“Paolo was more of an idea than a reality,” says Will Bruder, as he reflects on Soleri from his Arizona home.
It’s a Saturday morning, but Bruder has a busy day ahead. After viewing original sketches by Michelangelo at the Phoenix Art Museum, the architect and his wife Louise are attending a black tie dinner at Taliesin West. “The life of an architectural junkie,” he says, laughing candidly before steering the conversation back to Soleri.
Bruder worked as a summer student at Cosanti in the late 1960s and witnessed the birth of Arcosanti first hand. He says that while many individuals have shown interest in the project, the city has failed to motivate large-scale change. Soleri’s urban model has not been imitated beyond the walls of Arcosanti, nor has it inspired the widespread movement that he and his supporters genuinely hoped it would.
Arcosanti resident Ron Chandler says that Arcosanti failed to inspire large-scale change because of a general misunderstanding of the project. “People think we’re just a bunch of hippie freaks,” he says, “and we’ve been trying to get rid of that image for 40-something years.”
Indeed, those who are unfamiliar with or unaccepting of Arcosanti often refer to it as a cult-like organization or a silly commune run by free spirits; and while “intentional communities” and the hippie trend was certainly popular in the United States when Arcosanti began, it does not define the town’s social construct today. Many of Arcosanti’s residents are eccentric characters, but the large majority are highly educated and motivated individuals who simply share a deep passion for the values of the project.
“We’re just a group of amateurs gathered around a really powerful and interesting idea of how communities might be formed that could work better than they do now,” says Arcosanti co-president Jeff Stein, who is himself an award-winning architect, writer, former Harvard Graduate School professor and former Dean of the Boston Architectural College.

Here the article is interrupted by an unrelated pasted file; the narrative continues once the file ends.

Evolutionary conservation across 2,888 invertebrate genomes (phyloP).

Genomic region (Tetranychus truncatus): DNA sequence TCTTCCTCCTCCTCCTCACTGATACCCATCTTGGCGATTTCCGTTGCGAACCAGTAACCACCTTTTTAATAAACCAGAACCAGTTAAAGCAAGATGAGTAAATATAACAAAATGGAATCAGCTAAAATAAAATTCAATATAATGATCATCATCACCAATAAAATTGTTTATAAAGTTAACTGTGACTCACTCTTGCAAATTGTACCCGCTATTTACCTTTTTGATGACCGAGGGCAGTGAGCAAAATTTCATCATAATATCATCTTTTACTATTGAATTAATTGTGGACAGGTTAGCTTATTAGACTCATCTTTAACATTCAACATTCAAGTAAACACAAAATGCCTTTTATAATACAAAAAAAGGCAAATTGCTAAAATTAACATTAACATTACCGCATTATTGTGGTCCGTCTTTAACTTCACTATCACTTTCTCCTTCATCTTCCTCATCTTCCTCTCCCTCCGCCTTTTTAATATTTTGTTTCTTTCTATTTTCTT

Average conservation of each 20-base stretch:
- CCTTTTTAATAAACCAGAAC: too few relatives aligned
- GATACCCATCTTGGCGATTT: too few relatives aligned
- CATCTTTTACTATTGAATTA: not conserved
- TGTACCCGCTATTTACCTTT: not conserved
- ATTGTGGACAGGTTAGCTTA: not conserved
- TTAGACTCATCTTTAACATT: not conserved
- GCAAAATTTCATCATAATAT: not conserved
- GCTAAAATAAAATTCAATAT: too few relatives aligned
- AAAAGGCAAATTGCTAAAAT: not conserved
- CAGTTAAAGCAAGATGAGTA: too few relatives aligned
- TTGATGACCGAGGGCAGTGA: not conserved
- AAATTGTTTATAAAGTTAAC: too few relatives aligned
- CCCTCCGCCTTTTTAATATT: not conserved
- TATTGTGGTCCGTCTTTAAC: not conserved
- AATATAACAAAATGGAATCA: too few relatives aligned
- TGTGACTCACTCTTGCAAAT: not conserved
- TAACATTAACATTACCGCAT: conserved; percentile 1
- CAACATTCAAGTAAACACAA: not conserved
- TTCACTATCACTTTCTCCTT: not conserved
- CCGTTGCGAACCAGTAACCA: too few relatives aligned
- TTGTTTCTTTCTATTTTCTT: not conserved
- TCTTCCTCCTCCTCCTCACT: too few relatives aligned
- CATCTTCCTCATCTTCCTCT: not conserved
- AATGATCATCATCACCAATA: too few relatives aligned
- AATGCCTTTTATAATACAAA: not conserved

Nonetheless, some people continue to dismiss Arcosanti’s residents as hippies and are often uninterested in exploring what makes the town relevant and unique. Newsweek declared in 1976 that Arcosanti is “the most important experiment undertaken in our time,” but other reviews and writing on Arcosanti have not been as serious or kind.
Travelcraft Journal, a travel blog, published an article in 2014 titled “The myth of Arcosanti: Are there angry naked hippies living in the desert?”. Instead of debunking this false claim, the writer simply perpetuated the myth. She drove into the town at night and immediately left after hearing a flute that she assumed was the basis of a “spirit-summoning ritual.”
“We got back in the car and drove back towards the freeway lights,” she wrote. “I was still unsure if the place was filled with lonely hippies or New Age nudists or militant flutists or what, but I was relieved that we hadn’t been confronted by anything more than the sound of an otherworldly flute over the silent desert.”
A similar article published in Vice in 2013 referred to Arcosanti as a hippie commune in its headline. The reporter joked that the town’s urban laboratory descriptor “makes it sound like a church-run program to trick inner city kids into becoming Christians.”
“Paolo wasn’t trying to change people’s political ideas, religious beliefs or anything like that,” says Richard Register. “The people who live at Arcosanti are free. They can believe and think whatever they want.”